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Form initial guess for BVP solvers

`solinit = bvpinit(x,yinit)`

solinit = bvpinit(x,yinit,parameters)

solinit = bvpinit(sol,[anew bnew])

solinit = bvpinit(sol,[anew bnew],parameters)

`solinit = bvpinit(x,yinit)`

forms
the initial guess for a boundary value problem solver.

`x`

is a vector that specifies an initial mesh.
If you want to solve the BVP on [*a*,*b*],
then specify `x(1)`

as *a* and `x(end)`

as *b*.
The solver adapts this mesh to the solution, so a guess like `xb=nlinspace(a,b,10)`

often
suffices. However, in difficult cases, you should place mesh points
where the solution changes rapidly. The entries of `x`

must
be in

Increasing order if

*a*<*b*Decreasing order if

*a*>*b*

For two-point boundary value problems, the entries of `x`

must
be distinct. That is, if *a*<*b*,
the entries must satisfy `x(1)`

< `x(2)`

<
... < `x(end)`

. If *a*>*b*,
the entries must satisfy `x(1)`

> `x(2)`

>
... > `x(end)`

For multipoint boundary value problem, you can specify the points
in [*a*,*b*] at which the boundary
conditions apply, other than the endpoints *a* and *b*,
by repeating their entries in `x`

. For example, if
you set

x = [0, 0.5, 1, 1, 1.5, 2];

the boundary conditions apply at three points: the endpoints `0`

and `2`

,
and the repeated entry 1. In general, repeated entries represent boundary
points between regions in [*a*,*b*].
In the preceding example, the repeated entry 1 divides the interval `[0,2]`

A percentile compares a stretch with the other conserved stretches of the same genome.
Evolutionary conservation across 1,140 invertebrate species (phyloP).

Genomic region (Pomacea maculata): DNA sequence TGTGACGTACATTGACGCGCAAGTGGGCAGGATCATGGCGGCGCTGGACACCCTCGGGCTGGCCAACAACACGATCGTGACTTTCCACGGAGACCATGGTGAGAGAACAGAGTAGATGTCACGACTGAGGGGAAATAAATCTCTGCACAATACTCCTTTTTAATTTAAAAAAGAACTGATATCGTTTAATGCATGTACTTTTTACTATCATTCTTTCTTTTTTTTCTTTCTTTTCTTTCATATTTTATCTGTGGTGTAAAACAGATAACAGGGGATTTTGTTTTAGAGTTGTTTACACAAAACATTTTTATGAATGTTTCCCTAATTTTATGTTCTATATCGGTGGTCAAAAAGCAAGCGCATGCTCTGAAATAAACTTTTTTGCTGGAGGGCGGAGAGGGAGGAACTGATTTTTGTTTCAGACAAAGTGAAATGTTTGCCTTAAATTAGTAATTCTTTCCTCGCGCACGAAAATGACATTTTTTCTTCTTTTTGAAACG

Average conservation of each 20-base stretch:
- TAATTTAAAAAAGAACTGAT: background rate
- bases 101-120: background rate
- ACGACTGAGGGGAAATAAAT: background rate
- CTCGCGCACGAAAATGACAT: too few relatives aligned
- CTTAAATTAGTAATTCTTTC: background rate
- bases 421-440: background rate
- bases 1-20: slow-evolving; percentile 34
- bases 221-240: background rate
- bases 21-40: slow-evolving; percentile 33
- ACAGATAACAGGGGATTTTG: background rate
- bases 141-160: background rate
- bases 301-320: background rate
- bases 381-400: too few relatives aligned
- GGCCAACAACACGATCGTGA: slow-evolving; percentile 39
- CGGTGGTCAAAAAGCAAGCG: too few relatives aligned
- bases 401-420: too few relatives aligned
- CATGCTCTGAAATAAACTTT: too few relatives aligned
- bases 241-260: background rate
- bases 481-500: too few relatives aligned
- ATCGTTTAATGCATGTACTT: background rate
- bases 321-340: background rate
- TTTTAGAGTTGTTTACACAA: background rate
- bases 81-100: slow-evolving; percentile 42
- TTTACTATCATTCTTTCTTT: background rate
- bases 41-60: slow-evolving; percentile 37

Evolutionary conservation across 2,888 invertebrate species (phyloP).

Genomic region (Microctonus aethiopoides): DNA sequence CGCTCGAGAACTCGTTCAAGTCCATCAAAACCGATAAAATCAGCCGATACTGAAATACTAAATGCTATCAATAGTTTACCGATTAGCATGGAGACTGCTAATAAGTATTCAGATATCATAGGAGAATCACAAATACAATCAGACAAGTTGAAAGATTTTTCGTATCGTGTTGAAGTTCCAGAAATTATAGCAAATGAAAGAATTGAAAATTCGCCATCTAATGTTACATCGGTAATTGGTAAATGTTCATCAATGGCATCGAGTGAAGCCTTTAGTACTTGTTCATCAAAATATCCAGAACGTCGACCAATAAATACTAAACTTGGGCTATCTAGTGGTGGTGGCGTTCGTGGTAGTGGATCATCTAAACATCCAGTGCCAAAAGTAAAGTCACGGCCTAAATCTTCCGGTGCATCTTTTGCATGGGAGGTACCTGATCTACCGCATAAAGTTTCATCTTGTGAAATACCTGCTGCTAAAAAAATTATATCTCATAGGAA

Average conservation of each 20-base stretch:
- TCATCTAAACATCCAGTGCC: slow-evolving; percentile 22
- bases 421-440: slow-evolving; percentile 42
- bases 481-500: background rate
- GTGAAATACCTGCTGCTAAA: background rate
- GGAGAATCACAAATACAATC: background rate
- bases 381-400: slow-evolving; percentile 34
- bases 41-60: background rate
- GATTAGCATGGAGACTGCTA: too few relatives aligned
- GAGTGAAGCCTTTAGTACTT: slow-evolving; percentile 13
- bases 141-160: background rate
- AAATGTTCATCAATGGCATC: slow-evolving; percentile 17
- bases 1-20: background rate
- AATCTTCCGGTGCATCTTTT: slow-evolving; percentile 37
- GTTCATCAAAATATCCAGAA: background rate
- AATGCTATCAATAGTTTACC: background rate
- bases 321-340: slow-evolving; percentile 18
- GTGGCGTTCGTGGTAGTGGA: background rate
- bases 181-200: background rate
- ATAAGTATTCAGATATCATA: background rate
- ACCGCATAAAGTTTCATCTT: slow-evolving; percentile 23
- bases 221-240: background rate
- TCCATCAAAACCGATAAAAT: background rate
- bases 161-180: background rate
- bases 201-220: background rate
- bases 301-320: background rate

into
two regions: `[0,1]`

and `[1,2]`

.

`yinit`

is a guess for the solution. It can
be either a vector, or a function:

Vector – For each component of the solution,

`bvpinit`

replicates the corresponding element of the vector as a constant guess across all mesh points. That is,`yinit(i)`

is a constant guess for the`i`

th component`yinit(i,:)`

of the solution at all the mesh points in`x`

.Function – For a given mesh point, the guess function must return a vector whose elements are guesses for the corresponding components of the solution. The function must be of the form

y = guess(x)

where

`x`

is a mesh point and`y`

is a vector whose length is the same as the number of components in the solution. For example, if the guess function is a function,`bvpinit`

callsy(:,j) = guess(x(j))

at each mesh point.

For multipoint boundary value problems, the guess function must be of the form

y = guess(x, k)

where

`y`

an initial guess for the solution at`x`

in region`k`

. The function must accept the input argument`k`

, which is provided for flexibility in writing the guess function. However, the function is not required to use`k`

.

`solinit = bvpinit(x,yinit,parameters)`

indicates
that the boundary value problem involves unknown parameters. Use the
vector `parameters`

to provide a guess for all unknown
parameters.

`solinit`

is a structure with the following
fields. The structure can have any name, but the fields must be named `x`

, `y`

,
and `parameters`

.

| Ordered nodes of the initial mesh. |

| Initial guess for the solution with |

| Optional. |

`solinit = bvpinit(sol,[anew bnew])`

forms
an initial guess on the interval `[anew bnew]`

from
a solution `sol`

on an interval [*a*,*b*].
The new interval must be larger than the previous one, so either `anew <= `

*a* `<`

*b* ```
<=
bnew
```

or ```
anew
>=
```

*a* `>`

*b* ```
>=
bnew
```

. The solution `sol`

is
extrapolated to the new interval. If `sol`

contains `parameters`

,
they are copied to `solinit`

.

`solinit = bvpinit(sol,[anew bnew],parameters)`

forms `solinit`

as
described above, but uses `parameters`

as a guess
for unknown parameters in `solinit`

.

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